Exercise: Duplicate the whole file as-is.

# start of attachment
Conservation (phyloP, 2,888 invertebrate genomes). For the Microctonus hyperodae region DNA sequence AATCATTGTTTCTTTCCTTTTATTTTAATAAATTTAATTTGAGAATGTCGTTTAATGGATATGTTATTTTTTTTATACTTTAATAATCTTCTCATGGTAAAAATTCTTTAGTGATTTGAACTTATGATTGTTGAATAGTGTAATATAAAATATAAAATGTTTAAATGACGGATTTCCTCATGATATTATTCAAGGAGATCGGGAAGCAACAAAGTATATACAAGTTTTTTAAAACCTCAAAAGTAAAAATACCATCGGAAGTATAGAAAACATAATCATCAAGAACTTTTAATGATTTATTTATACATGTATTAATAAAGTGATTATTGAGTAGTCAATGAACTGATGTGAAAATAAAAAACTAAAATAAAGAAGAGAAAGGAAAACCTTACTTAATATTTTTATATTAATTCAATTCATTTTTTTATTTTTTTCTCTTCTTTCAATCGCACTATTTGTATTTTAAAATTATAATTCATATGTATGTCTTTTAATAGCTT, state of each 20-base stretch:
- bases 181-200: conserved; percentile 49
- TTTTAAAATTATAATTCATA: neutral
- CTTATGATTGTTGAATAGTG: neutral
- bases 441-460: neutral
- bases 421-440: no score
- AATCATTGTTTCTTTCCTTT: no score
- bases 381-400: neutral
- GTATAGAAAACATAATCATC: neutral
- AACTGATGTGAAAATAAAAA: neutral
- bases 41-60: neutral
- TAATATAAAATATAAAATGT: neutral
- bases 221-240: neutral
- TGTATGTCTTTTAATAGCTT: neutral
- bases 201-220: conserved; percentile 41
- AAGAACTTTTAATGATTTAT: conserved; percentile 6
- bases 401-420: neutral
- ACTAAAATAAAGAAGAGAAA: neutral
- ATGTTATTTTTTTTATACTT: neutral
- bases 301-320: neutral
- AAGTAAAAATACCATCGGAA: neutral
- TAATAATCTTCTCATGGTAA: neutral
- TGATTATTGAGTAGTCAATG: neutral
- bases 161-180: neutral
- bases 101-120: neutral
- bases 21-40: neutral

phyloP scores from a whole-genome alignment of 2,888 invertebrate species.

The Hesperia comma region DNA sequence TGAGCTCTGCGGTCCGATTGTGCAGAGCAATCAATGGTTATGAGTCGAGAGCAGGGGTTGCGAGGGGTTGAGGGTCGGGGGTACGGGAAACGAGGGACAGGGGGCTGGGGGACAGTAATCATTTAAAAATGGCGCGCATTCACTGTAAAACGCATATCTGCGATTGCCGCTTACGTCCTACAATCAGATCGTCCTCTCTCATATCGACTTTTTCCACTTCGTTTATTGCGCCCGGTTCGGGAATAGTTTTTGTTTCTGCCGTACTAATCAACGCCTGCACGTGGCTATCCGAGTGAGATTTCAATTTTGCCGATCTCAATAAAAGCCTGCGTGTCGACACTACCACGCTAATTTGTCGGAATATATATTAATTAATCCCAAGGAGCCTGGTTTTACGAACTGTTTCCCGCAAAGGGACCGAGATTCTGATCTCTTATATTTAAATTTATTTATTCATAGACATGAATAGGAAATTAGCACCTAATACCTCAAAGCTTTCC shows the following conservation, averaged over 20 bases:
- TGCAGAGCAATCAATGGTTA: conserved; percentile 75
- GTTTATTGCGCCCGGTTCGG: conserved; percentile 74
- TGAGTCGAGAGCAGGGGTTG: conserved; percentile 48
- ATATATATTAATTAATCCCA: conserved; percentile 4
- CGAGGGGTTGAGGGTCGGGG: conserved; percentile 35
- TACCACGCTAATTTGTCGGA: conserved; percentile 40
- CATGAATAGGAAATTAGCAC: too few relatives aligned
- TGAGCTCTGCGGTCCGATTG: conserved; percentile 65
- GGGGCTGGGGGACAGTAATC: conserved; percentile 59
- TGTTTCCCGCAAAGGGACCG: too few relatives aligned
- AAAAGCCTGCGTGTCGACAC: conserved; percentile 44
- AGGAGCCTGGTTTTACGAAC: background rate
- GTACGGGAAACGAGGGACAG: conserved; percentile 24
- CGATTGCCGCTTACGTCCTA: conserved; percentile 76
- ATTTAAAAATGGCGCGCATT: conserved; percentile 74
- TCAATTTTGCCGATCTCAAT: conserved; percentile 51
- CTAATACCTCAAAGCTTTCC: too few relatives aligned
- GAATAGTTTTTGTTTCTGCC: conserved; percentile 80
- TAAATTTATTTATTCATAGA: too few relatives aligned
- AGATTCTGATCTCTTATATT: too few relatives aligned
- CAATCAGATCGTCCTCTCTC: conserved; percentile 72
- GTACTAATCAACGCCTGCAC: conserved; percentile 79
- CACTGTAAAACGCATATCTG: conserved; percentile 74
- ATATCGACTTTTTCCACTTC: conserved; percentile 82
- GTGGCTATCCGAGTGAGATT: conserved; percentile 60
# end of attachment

Conservation (phyloP, 2,888 invertebrate genomes). For the Microctonus hyperodae region DNA sequence AATCATTGTTTCTTTCCTTTTATTTTAATAAATTTAATTTGAGAATGTCGTTTAATGGATATGTTATTTTTTTTATACTTTAATAATCTTCTCATGGTAAAAATTCTTTAGTGATTTGAACTTATGATTGTTGAATAGTGTAATATAAAATATAAAATGTTTAAATGACGGATTTCCTCATGATATTATTCAAGGAGATCGGGAAGCAACAAAGTATATACAAGTTTTTTAAAACCTCAAAAGTAAAAATACCATCGGAAGTATAGAAAACATAATCATCAAGAACTTTTAATGATTTATTTATACATGTATTAATAAAGTGATTATTGAGTAGTCAATGAACTGATGTGAAAATAAAAAACTAAAATAAAGAAGAGAAAGGAAAACCTTACTTAATATTTTTATATTAATTCAATTCATTTTTTTATTTTTTTCTCTTCTTTCAATCGCACTATTTGTATTTTAAAATTATAATTCATATGTATGTCTTTTAATAGCTT, state of each 20-base stretch:
- bases 181-200: conserved; percentile 49
- TTTTAAAATTATAATTCATA: neutral
- CTTATGATTGTTGAATAGTG: neutral
- bases 441-460: neutral
- bases 421-440: no score
- AATCATTGTTTCTTTCCTTT: no score
- bases 381-400: neutral
- GTATAGAAAACATAATCATC: neutral
- AACTGATGTGAAAATAAAAA: neutral
- bases 41-60: neutral
- TAATATAAAATATAAAATGT: neutral
- bases 221-240: neutral
- TGTATGTCTTTTAATAGCTT: neutral
- bases 201-220: conserved; percentile 41
- AAGAACTTTTAATGATTTAT: conserved; percentile 6
- bases 401-420: neutral
- ACTAAAATAAAGAAGAGAAA: neutral
- ATGTTATTTTTTTTATACTT: neutral
- bases 301-320: neutral
- AAGTAAAAATACCATCGGAA: neutral
- TAATAATCTTCTCATGGTAA: neutral
- TGATTATTGAGTAGTCAATG: neutral
- bases 161-180: neutral
- bases 101-120: neutral
- bases 21-40: neutral

phyloP scores from a whole-genome alignment of 2,888 invertebrate species.

The Hesperia comma region DNA sequence TGAGCTCTGCGGTCCGATTGTGCAGAGCAATCAATGGTTATGAGTCGAGAGCAGGGGTTGCGAGGGGTTGAGGGTCGGGGGTACGGGAAACGAGGGACAGGGGGCTGGGGGACAGTAATCATTTAAAAATGGCGCGCATTCACTGTAAAACGCATATCTGCGATTGCCGCTTACGTCCTACAATCAGATCGTCCTCTCTCATATCGACTTTTTCCACTTCGTTTATTGCGCCCGGTTCGGGAATAGTTTTTGTTTCTGCCGTACTAATCAACGCCTGCACGTGGCTATCCGAGTGAGATTTCAATTTTGCCGATCTCAATAAAAGCCTGCGTGTCGACACTACCACGCTAATTTGTCGGAATATATATTAATTAATCCCAAGGAGCCTGGTTTTACGAACTGTTTCCCGCAAAGGGACCGAGATTCTGATCTCTTATATTTAAATTTATTTATTCATAGACATGAATAGGAAATTAGCACCTAATACCTCAAAGCTTTCC shows the following conservation, averaged over 20 bases:
- TGCAGAGCAATCAATGGTTA: conserved; percentile 75
- GTTTATTGCGCCCGGTTCGG: conserved; percentile 74
- TGAGTCGAGAGCAGGGGTTG: conserved; percentile 48
- ATATATATTAATTAATCCCA: conserved; percentile 4
- CGAGGGGTTGAGGGTCGGGG: conserved; percentile 35
- TACCACGCTAATTTGTCGGA: conserved; percentile 40
- CATGAATAGGAAATTAGCAC: too few relatives aligned
- TGAGCTCTGCGGTCCGATTG: conserved; percentile 65
- GGGGCTGGGGGACAGTAATC: conserved; percentile 59
- TGTTTCCCGCAAAGGGACCG: too few relatives aligned
- AAAAGCCTGCGTGTCGACAC: conserved; percentile 44
- AGGAGCCTGGTTTTACGAAC: background rate
- GTACGGGAAACGAGGGACAG: conserved; percentile 24
- CGATTGCCGCTTACGTCCTA: conserved; percentile 76
- ATTTAAAAATGGCGCGCATT: conserved; percentile 74
- TCAATTTTGCCGATCTCAAT: conserved; percentile 51
- CTAATACCTCAAAGCTTTCC: too few relatives aligned
- GAATAGTTTTTGTTTCTGCC: conserved; percentile 80
- TAAATTTATTTATTCATAGA: too few relatives aligned
- AGATTCTGATCTCTTATATT: too few relatives aligned
- CAATCAGATCGTCCTCTCTC: conserved; percentile 72
- GTACTAATCAACGCCTGCAC: conserved; percentile 79
- CACTGTAAAACGCATATCTG: conserved; percentile 74
- ATATCGACTTTTTCCACTTC: conserved; percentile 82
- GTGGCTATCCGAGTGAGATT: conserved; percentile 60